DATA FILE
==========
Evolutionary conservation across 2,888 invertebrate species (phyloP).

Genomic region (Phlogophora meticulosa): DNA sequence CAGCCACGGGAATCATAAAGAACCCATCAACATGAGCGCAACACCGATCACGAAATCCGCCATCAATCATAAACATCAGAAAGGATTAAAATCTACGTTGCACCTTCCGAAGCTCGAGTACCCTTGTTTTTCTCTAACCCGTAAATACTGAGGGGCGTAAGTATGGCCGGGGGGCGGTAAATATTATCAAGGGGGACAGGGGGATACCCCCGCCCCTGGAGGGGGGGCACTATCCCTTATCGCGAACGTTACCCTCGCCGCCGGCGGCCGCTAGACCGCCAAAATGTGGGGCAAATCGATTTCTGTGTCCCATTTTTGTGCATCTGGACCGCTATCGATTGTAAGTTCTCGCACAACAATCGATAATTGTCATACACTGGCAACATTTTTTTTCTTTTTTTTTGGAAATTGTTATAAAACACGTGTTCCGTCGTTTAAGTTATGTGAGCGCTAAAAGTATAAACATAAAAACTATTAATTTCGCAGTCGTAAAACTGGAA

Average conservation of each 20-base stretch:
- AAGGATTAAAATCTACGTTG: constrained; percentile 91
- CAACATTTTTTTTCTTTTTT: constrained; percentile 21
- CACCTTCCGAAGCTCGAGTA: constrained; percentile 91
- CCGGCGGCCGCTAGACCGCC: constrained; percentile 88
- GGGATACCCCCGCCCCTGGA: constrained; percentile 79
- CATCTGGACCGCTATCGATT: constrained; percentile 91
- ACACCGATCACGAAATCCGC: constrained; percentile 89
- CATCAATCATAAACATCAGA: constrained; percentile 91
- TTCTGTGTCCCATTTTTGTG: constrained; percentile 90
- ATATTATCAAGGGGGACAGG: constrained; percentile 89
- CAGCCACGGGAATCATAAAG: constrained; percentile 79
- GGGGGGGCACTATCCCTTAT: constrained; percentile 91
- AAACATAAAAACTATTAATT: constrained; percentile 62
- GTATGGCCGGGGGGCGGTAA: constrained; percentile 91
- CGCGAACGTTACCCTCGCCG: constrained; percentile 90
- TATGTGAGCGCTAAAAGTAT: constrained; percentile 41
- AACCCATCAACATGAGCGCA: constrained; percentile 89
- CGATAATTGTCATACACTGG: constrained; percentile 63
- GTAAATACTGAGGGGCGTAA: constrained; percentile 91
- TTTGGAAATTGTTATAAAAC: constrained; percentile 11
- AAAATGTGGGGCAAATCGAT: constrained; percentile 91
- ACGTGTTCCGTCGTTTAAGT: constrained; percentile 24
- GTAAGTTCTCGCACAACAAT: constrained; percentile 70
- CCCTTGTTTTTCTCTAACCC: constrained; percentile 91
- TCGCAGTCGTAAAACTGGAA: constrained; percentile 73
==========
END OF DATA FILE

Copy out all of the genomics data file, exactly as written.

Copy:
Evolutionary conservation across 2,888 invertebrate species (phyloP).

Genomic region (Phlogophora meticulosa): DNA sequence CAGCCACGGGAATCATAAAGAACCCATCAACATGAGCGCAACACCGATCACGAAATCCGCCATCAATCATAAACATCAGAAAGGATTAAAATCTACGTTGCACCTTCCGAAGCTCGAGTACCCTTGTTTTTCTCTAACCCGTAAATACTGAGGGGCGTAAGTATGGCCGGGGGGCGGTAAATATTATCAAGGGGGACAGGGGGATACCCCCGCCCCTGGAGGGGGGGCACTATCCCTTATCGCGAACGTTACCCTCGCCGCCGGCGGCCGCTAGACCGCCAAAATGTGGGGCAAATCGATTTCTGTGTCCCATTTTTGTGCATCTGGACCGCTATCGATTGTAAGTTCTCGCACAACAATCGATAATTGTCATACACTGGCAACATTTTTTTTCTTTTTTTTTGGAAATTGTTATAAAACACGTGTTCCGTCGTTTAAGTTATGTGAGCGCTAAAAGTATAAACATAAAAACTATTAATTTCGCAGTCGTAAAACTGGAA

Average conservation of each 20-base stretch:
- AAGGATTAAAATCTACGTTG: constrained; percentile 91
- CAACATTTTTTTTCTTTTTT: constrained; percentile 21
- CACCTTCCGAAGCTCGAGTA: constrained; percentile 91
- CCGGCGGCCGCTAGACCGCC: constrained; percentile 88
- GGGATACCCCCGCCCCTGGA: constrained; percentile 79
- CATCTGGACCGCTATCGATT: constrained; percentile 91
- ACACCGATCACGAAATCCGC: constrained; percentile 89
- CATCAATCATAAACATCAGA: constrained; percentile 91
- TTCTGTGTCCCATTTTTGTG: constrained; percentile 90
- ATATTATCAAGGGGGACAGG: constrained; percentile 89
- CAGCCACGGGAATCATAAAG: constrained; percentile 79
- GGGGGGGCACTATCCCTTAT: constrained; percentile 91
- AAACATAAAAACTATTAATT: constrained; percentile 62
- GTATGGCCGGGGGGCGGTAA: constrained; percentile 91
- CGCGAACGTTACCCTCGCCG: constrained; percentile 90
- TATGTGAGCGCTAAAAGTAT: constrained; percentile 41
- AACCCATCAACATGAGCGCA: constrained; percentile 89
- CGATAATTGTCATACACTGG: constrained; percentile 63
- GTAAATACTGAGGGGCGTAA: constrained; percentile 91
- TTTGGAAATTGTTATAAAAC: constrained; percentile 11
- AAAATGTGGGGCAAATCGAT: constrained; percentile 91
- ACGTGTTCCGTCGTTTAAGT: constrained; percentile 24
- GTAAGTTCTCGCACAACAAT: constrained; percentile 70
- CCCTTGTTTTTCTCTAACCC: constrained; percentile 91
- TCGCAGTCGTAAAACTGGAA: constrained; percentile 73